The structure and design of medieval animal pounds, while varying somewhat based on regional architectural styles and available materials, generally followed a practical and functional template. These pounds were essentially enclosures, designed to securely contain stray livestock, and their construction was a reflection of the agricultural and social needs of the time.

In terms of structure, medieval animal pounds were commonly built using sturdy materials such as stone or wood. Stone was a preferred material, especially in regions where it was abundant, due to its durability and strength.

The Somerleyton animal pound in Wadding Wood, Suffolk, England
The Somerleyton animal pound in Wadding Wood, Suffolk, England

In these cases, the walls of the pounds were often constructed of local stone, laid without mortar in a style known as dry stone walling. This method not only provided the necessary strength to contain large animals like cows and horses but also allowed for repairs and alterations as needed over time.

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Wood was another common material, particularly in areas where timber was more readily available than stone. Wooden pounds were typically constructed with large posts driven into the ground, connected by horizontal beams or planks. The wood used was often of a substantial thickness to withstand the pressure exerted by the animals and to prevent escape.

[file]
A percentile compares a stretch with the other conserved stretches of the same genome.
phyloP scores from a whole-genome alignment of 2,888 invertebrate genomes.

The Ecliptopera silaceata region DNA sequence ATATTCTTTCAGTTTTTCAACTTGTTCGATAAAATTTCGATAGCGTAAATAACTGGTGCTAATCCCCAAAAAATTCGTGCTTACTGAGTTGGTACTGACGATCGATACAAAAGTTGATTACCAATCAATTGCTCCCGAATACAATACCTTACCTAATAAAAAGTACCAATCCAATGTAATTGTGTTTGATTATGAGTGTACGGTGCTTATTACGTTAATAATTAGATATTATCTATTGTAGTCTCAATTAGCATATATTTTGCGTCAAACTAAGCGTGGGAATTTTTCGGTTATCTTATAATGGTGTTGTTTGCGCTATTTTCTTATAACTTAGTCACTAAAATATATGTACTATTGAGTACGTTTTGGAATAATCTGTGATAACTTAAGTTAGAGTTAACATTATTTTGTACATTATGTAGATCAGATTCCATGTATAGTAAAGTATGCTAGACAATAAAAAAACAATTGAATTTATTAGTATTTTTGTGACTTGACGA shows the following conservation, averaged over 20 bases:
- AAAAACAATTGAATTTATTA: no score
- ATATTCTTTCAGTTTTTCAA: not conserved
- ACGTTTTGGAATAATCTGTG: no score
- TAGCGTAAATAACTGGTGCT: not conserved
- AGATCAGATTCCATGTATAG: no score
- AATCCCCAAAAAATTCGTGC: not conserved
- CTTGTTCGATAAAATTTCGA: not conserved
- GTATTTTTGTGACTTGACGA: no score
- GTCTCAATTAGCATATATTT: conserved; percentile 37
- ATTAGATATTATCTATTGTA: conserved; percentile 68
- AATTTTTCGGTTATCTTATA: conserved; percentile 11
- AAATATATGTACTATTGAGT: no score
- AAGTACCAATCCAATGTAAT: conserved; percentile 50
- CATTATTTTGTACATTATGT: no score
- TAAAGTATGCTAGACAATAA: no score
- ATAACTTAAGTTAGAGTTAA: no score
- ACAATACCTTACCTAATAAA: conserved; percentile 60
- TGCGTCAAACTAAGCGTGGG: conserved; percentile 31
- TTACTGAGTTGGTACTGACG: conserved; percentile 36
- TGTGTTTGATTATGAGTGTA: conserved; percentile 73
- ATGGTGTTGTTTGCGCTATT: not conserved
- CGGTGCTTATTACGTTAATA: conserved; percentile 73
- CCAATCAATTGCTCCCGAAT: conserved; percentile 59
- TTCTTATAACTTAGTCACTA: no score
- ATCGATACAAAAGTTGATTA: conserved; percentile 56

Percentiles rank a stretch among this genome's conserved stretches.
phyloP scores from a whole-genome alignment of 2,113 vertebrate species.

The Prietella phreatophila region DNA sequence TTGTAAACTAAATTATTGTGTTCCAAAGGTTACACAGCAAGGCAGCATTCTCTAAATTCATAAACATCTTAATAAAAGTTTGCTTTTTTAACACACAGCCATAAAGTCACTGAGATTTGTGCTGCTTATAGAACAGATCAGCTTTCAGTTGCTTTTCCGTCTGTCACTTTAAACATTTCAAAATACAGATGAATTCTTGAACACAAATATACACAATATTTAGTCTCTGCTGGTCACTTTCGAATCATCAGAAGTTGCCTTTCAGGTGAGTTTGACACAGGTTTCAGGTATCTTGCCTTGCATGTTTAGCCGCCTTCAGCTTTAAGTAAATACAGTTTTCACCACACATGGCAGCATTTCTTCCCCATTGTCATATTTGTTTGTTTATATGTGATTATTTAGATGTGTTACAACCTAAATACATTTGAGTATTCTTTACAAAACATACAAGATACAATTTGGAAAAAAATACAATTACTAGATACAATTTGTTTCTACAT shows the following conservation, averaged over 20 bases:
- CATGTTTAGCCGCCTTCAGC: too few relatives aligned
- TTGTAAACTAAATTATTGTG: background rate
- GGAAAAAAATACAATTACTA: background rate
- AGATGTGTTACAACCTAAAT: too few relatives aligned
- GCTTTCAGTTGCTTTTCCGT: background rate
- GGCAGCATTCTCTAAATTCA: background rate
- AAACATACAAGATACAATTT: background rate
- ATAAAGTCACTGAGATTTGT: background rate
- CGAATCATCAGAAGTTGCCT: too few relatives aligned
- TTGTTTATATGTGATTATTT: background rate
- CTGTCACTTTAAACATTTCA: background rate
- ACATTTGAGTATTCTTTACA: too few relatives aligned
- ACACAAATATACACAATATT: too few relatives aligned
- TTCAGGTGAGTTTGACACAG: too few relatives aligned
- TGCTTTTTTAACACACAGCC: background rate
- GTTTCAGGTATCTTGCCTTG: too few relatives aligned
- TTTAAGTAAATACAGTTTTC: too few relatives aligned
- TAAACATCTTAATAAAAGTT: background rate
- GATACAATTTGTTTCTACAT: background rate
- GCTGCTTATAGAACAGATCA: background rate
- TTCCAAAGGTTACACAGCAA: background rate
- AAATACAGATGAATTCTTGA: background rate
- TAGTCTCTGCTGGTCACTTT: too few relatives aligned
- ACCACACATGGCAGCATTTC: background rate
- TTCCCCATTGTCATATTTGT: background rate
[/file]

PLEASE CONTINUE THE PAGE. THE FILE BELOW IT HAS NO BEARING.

The Medieval Pound Varied in Size

The design of these pounds was usually simple but effective. They were often circular or rectangular in shape, with a single entrance that could be securely closed with a gate.

The gate was a crucial feature as it needed to be both easy for the poundkeeper to operate and robust enough to prevent animals from breaking out. In some cases, the gate was reinforced with metal or a heavy locking mechanism to ensure security.

An animal pound attached to Llanycrwys churchyard.
An animal pound attached to Llanycrwys churchyard. Carmarthenshire, Wales

The size of the pound varied depending on the size of the community and the number of stray animals typically encountered.

However, even in smaller villages, pounds were usually large enough to hold several animals comfortably. This was important not only for the welfare of the animals but also to accommodate different types of livestock that might be impounded at the same time.

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In addition to their functional aspects, the design of animal pounds sometimes reflected the architectural styles of the period or region. In some cases, they were built to complement other communal structures, such as churches or marketplaces, indicating the pound’s importance in village life.